Empress: A Survivor Lights a Candle

Empress 233.jpg

A Survivor Lights a Candle
During the Latin Mass for the Dead
Before the Main Altar
at the Sanctuaire Sainte-Anne

I am afraid of fire:

 in principio erat verbum /
in the beginning was the word.

 I am afraid of the loud voice of the match
scratching its sudden flare,

narrowing my pupils,
enlarging the whites of my eyes:

 et lux in tenebris lucet /
and light shines in darkness.

Booming and blooming,
igniting the soul’s dark night.

Voice of fire:

et Deus erat verbum /
and the Word was God.

 Flourishing to nourishment,
flames whispering on the flood:

omnia per ipsum facta sunt /
all things were made by Him.

Wool and water,
this sodden safety blanket;
and what of the cold plush

of the pliant teddy bear,
the staring eyes of the doll:

et tenebrae eam non comprehenderunt /
and the darkness comprehended it not.

The lashes of their eyes
bound together with salt water,

they were doused in a silken mist:

hic venit in testimonium /
this served as a witness.

 Still the patterns pierce my sleep,
hauling me from my opaque dreams,

holding my wrists in this sailor’s double clasp:

 non erat ille lux /
he was not the light.

Oh! Curse these dumb waters rising!

“Not a hair on your head
shall be harmed!” he said,
hauling my sister up by her hair

only to find her staring eyes
belonging to the already dead:

et mundus eam non cognovit /
and the world knew her not.

Night waters rising.

The moon raising
its pale thin lantern glow:

et vidimus gloriam ejus /
and we saw His glory

 shining forth
upon the waters’
mirrored face.

11 thoughts on “Empress: A Survivor Lights a Candle

  1. “…I had no real answer at the tip of my tongue and the cultural ones and religious ones just will not stand up in our post-factual age.”

    I’ve been asked a question in the same vein, only with regards the KJV vs newer translations. My answer has always been that there are some subjects that are so serious, so meant to be unique from the mundane, that they MUST be expressed in the original.

    I never took Latin, and nor am I Catholic (though I have attended Mass with friends, on occasion), but I have also never entered a Catholic church that still inserted the Latin into their service, whereby I was not immediately struck with, “God is GOD here…He is to be approached with awe.” Few other denominations take that tack anymore, either.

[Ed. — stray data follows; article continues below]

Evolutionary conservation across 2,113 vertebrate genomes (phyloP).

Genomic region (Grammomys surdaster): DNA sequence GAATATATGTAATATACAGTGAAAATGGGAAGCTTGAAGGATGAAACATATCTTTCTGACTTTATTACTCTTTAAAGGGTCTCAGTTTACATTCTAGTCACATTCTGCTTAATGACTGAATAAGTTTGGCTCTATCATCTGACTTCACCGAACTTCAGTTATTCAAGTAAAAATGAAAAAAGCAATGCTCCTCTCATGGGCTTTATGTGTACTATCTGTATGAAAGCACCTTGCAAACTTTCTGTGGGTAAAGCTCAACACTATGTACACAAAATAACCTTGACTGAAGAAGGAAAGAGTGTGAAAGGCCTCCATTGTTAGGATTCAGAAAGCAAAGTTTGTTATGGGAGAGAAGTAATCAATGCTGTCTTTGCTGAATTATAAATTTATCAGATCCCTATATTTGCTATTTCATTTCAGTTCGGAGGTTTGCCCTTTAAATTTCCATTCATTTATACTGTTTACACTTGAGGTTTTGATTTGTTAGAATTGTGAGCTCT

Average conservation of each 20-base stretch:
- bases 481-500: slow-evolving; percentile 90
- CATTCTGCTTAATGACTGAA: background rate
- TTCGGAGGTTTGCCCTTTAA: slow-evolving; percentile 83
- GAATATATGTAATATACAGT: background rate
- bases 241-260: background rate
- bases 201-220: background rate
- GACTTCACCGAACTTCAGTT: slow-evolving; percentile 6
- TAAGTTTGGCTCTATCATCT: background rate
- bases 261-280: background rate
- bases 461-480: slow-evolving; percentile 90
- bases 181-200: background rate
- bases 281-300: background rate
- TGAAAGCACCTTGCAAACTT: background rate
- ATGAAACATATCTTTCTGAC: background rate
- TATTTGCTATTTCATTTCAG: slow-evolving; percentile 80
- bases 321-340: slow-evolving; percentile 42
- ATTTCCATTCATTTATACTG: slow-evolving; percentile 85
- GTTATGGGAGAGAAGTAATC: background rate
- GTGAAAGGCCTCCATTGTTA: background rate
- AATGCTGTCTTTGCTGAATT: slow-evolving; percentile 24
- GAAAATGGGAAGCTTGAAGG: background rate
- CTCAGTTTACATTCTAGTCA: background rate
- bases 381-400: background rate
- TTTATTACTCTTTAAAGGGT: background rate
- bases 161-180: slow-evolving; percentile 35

That being said, the ‘reading/response’ type inclusion in this piece places a sort of context on it. And I agree with Meg that, “This is a hand over heart and take a deep breath kind of poem.”

    It’s always hard to add a comment after your other readers. I’m always afraid of being redundant!

    Liked by 1 person

    • First things first, Pearl: I do not think that any comment you make will ever be redundant. As for the KJV, it is the poetry that helped form poetry and literature throughout the English speaking world. No one who translates the bible nowadays has the poetic gift of the original team of KJV translators — the meaning, yes; the poetry, the resonance, and the rhythm, no way. As for the Latin, I studied it in school and, without being an expert, I can manage certain texts. As for the Catholicism: well, I have studied French and Spanish literature and it is difficult to do so without picking up an understanding of the Catholic church and how it affected society. As for the Empress, these things all came together: English, Latin, French, Spanish, and even Catalan … I can’t explain why rationally: it just seemed right.

      Liked by 1 person

    • Thanks, Tanya. I think the Old Latin Mass was probably based on the Vulgate and took its rhythms and intonations from there. That would reinforce what you are saying about the Psalms. Thanks for being here, Tanya. You encouragement and enthusiasm is always appreciated.

      Liked by 2 people

  2. I will run out of ways to express my appreciation and admiration for these poems, I’m sure. Wow, again, Roger. This is a hand over heart and take a deep breath kind of poem. I love the Latin inclusions, it adds such depth to the poem. I hear this in my mind. Excellent!

    Liked by 2 people

    • There is a lovely, echoing effect to it, just like the old responses. I don’t know where it came from. As I said in the Intro: “The words of the Empress of Ireland are not my words. They could never be my words. Foundered words, they are, rescued from the beach, and dragged from the high tide mark filled with its sea weed, carapace, charred wood, old rusted iron, and bright bone of long dead creatures polished by the relentless action of wind, sea, and sand.” I discovered these words, waiting for me in my mind, and I do not know who or what put them there. Thank you for sharing your thoughts with me.

      Liked by 2 people

  3. Very moving, Roger. The Catholic Church made great strides when it dropped the ‘Index Librorum Prohibitorum, but also lost a lot when it dropped latin from their services.
    You and I are both relics of an earlier age, when latin was not such a strange language

    Liked by 2 people

    • Back in the fifties, the Old Latin Mass bound Europe together in a way that the EURO and the EU were never able to do. I get the shivers every time I read this poem … I don’t know why. At a dinner party the other night I was asked: “But what good can Latin do any of us?” I had no real answer at the tip of my tongue and the cultural ones and religious ones just will not stand up in our post-factual age. Thanks for commenting.

      Liked by 1 person

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